“But Paul might not like me anymore” is how I talked myself out of coming out for a couple of years. What would the pastor say? Would I still be able to sing in the worship team if they found out? Would I still be able to find success as a musician if potential CD-buyers/label heads/producers found out? What if I met a guy and had A Pleasant Time only for him to sell his story to the papers once he realised I was that guy with a song in the charts?
I’m very lucky to have been brought up by a mother that does not value some sentences in the Bible over her own son. I’m also very lucky to have grown up at a time (21st century) and in a place (the United Kingdom) where The Issue Of Homosexuality is basically not a thing. So I know I speak from privilege.
But you should still come out.
Not necessarily. I once went on a date with a chap from Lebanon and he told me about his father’s business. He told me that he was due to take it over once his father retired and become reasonably wealthy in the process. His father’s views on homosexuality were pretty clear, by which I mean he was extremely homophobic to the point of making threats of violence when the topic came up. “If I had a gay as a son, I’d [you get the picture]”.
Sometimes you are literally just keeping yourself out of harm’s way, a nuance that a lot of out-and-proud people tend to forget.
To people you respect?
Not necessarily. Paul was a fair bit older than me, a sort of Father Figure If You Will that enjoyed passing on advice about how to be a god-fearing man and all that. I told him about my hopes and dreams, the unthinkable and the incredible; I borrowed money from him when I was in a fix; I engaged in that very un-Christian thing called gossip when he gave me a lift. But I still didn’t tell him. “He’s my friend, that’s enough! It could make things awkward for him”. I became a master of misguided empathy.
Who do you tell, then?
It seems obvious, but you should come out first to people you trust. Be strategic. Know any other LGBTQ people? Tell them. Know a leftist that is always posting about social justice on the internet? Tell them.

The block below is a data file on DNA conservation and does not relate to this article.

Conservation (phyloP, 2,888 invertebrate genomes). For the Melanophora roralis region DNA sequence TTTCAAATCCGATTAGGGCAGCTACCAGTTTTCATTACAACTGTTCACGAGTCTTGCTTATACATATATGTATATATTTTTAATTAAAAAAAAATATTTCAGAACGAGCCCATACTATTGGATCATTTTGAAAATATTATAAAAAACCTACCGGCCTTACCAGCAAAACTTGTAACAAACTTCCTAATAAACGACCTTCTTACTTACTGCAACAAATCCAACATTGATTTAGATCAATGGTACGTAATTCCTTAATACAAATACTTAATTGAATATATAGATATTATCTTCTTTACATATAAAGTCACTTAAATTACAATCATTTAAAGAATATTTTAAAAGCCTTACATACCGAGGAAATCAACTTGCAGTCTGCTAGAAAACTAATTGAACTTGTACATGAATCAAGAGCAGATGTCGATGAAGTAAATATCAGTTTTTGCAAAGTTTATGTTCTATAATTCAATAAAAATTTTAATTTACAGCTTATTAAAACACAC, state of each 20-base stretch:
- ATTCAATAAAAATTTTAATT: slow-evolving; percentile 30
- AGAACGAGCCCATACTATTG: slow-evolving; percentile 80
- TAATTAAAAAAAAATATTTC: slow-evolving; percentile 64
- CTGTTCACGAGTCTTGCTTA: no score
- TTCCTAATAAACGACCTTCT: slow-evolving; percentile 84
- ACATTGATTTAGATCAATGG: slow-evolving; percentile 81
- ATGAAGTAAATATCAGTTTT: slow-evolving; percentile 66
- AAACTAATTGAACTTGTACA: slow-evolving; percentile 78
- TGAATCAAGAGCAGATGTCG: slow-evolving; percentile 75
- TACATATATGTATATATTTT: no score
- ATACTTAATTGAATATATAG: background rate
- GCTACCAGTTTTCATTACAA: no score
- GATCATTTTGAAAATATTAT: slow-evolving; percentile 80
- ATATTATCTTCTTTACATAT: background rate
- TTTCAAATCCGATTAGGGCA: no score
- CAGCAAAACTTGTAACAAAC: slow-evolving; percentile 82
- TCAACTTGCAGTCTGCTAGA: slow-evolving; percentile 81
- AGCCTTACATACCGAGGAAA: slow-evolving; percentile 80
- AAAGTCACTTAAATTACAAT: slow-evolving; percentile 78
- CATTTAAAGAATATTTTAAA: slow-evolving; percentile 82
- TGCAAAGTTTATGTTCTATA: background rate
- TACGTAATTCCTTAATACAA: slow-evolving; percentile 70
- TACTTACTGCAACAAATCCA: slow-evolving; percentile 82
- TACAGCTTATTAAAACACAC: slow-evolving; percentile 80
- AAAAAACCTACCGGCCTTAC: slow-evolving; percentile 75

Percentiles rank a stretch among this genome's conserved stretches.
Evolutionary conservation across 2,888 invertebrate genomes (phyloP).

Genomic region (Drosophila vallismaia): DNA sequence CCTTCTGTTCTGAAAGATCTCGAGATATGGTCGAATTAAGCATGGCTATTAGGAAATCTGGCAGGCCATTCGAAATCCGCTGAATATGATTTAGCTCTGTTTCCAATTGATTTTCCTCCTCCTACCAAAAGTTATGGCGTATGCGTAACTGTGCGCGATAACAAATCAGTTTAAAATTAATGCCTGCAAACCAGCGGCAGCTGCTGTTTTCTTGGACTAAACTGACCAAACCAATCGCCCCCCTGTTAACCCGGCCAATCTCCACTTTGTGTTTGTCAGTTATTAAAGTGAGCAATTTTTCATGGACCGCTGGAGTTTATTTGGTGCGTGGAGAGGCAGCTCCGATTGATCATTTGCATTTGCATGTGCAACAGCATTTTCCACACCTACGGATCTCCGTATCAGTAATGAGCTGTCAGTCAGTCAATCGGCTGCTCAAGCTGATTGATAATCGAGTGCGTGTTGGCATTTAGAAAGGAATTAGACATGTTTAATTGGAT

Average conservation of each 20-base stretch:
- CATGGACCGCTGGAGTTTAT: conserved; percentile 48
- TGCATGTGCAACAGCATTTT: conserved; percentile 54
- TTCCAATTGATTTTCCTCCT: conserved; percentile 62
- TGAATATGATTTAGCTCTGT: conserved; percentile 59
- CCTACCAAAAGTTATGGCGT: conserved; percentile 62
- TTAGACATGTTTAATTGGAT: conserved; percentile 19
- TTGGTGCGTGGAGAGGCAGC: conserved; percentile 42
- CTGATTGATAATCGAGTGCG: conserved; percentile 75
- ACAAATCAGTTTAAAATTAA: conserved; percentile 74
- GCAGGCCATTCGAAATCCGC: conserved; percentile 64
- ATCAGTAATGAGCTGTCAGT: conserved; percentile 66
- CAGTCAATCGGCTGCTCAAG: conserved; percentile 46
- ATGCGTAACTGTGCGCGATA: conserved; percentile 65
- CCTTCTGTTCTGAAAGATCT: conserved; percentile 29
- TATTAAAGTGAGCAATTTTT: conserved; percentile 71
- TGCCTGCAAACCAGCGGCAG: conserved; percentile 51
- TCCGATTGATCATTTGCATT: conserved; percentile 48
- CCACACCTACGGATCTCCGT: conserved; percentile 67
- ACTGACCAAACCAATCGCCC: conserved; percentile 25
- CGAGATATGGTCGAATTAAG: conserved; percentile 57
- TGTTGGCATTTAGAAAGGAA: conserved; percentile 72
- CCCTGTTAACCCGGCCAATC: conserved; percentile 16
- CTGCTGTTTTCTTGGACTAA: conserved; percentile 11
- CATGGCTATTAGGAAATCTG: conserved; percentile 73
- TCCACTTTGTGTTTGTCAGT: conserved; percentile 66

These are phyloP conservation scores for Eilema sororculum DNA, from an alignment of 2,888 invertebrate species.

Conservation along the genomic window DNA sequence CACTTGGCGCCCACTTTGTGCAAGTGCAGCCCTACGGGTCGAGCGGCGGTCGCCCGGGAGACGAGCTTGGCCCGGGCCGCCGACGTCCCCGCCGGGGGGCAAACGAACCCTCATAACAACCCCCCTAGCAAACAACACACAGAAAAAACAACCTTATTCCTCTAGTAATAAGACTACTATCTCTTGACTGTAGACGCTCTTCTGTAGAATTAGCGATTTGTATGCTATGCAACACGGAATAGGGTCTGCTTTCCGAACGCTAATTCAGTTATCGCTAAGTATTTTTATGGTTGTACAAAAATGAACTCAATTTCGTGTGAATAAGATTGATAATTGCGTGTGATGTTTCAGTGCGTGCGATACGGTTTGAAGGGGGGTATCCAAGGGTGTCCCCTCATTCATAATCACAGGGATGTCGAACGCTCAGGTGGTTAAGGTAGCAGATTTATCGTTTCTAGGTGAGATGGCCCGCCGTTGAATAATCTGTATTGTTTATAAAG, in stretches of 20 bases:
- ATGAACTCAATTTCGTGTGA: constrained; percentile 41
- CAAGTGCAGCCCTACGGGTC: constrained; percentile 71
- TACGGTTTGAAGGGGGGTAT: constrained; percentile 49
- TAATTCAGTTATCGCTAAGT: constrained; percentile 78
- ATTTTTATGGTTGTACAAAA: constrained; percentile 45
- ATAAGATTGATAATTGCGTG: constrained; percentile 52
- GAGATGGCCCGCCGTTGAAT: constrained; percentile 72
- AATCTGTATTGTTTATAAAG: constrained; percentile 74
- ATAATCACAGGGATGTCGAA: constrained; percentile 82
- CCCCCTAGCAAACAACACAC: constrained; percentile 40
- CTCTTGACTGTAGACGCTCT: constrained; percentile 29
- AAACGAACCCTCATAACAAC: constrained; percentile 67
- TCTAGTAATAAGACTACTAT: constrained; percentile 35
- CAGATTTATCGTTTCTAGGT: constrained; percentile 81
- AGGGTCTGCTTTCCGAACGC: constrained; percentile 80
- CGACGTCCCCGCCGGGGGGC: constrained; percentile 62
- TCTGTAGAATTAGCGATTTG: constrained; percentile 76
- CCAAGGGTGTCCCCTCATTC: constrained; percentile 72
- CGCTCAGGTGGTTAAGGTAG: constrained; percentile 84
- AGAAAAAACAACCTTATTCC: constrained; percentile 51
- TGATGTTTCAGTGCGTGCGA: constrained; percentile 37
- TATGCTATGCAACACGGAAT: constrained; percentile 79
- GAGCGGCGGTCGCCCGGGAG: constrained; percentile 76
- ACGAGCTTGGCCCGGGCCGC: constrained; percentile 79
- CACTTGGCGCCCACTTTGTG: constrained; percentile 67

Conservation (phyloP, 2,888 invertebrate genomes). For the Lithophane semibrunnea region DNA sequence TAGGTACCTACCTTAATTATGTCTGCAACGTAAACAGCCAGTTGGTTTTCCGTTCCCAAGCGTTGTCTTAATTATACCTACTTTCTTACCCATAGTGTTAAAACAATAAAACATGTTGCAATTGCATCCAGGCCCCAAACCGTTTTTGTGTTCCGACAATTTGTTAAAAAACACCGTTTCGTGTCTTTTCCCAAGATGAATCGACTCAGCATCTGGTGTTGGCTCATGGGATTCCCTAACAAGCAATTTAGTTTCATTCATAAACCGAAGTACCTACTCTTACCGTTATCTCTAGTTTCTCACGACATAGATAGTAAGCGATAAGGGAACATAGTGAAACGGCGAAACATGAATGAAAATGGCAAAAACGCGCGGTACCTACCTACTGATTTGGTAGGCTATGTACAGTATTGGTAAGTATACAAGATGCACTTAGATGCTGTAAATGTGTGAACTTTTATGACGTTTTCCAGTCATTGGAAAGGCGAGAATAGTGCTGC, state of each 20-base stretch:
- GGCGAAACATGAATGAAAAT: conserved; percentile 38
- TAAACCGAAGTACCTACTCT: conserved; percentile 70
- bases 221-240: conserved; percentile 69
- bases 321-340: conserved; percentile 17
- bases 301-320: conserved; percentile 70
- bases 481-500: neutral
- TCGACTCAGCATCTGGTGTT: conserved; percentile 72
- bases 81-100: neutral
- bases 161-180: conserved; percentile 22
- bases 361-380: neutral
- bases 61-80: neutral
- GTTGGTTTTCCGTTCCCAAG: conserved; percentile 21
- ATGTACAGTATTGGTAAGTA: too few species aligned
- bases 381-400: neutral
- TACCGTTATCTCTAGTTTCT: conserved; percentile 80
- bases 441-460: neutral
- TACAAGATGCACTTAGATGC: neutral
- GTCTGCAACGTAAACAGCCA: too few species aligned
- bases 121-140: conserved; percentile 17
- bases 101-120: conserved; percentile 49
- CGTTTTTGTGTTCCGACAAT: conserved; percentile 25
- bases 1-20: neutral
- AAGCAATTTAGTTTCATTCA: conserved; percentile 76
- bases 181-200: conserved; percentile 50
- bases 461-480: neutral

You can also target people you barely know. Just at the beginning of a friendship or work relationship with someone? Drop it in early. If they ditch you, you’ve not lost much. In fact, you’ve probably gained something: more time not in the presence of People Like That.
More important than having 100% of your circles know immediately is being comfortable with being honest to yourself. No more lying about being attracted to the person that is “well fit” for the sake of your peers. No more joining in with the homophobic chorus to meet the expectations of your colleagues. Use the word “boyfriend” or “girlfriend” or “partner” or whatever with that person you trust and feel The Weight lifted off your shoulders so quickly it’s like you obliterated The Weight with your mega-powerful rainbowthoughts. Know your limits and push them when you’re feeling a bit more confident.
But Ben, family is important!
I still think the Lebanese chap should tell his father eventually, because a person’s sexuality is part of their identity and if you’re unable to be yourself to Your Family Who Loves You then something is seriously wrong, right? Except sometimes you need to have a place to sleep so you can eat and it doesn’t always “work out eventually” because life isn’t actually a Hollywood movie.
I eventually told Paul. I’d already moved to Germany and started a new life at this point. His initial reaction was “we’re praying for you”, but it eventually became “I can no longer interact with you”. That didn’t feel great at first, but I slowly realised that it was a lot easier to not interact with a homophobic person than it was to spend the rest of my life pretending I was something I actually wasn’t. Again, I speak from privilege. I have the option to make friends with someone else, knock on another door, sleep on another sofa. Some people don’t.
But you should still come out.
On your own terms, sure. Slowly, fine. To just one person? If you really can’t handle more than that, OK. Just say something to someone. Don’t keep it to yourself.
Paul is actually called something else and I was kind enough to change his name in this post. Not sure why.¯\_(ツ)_/¯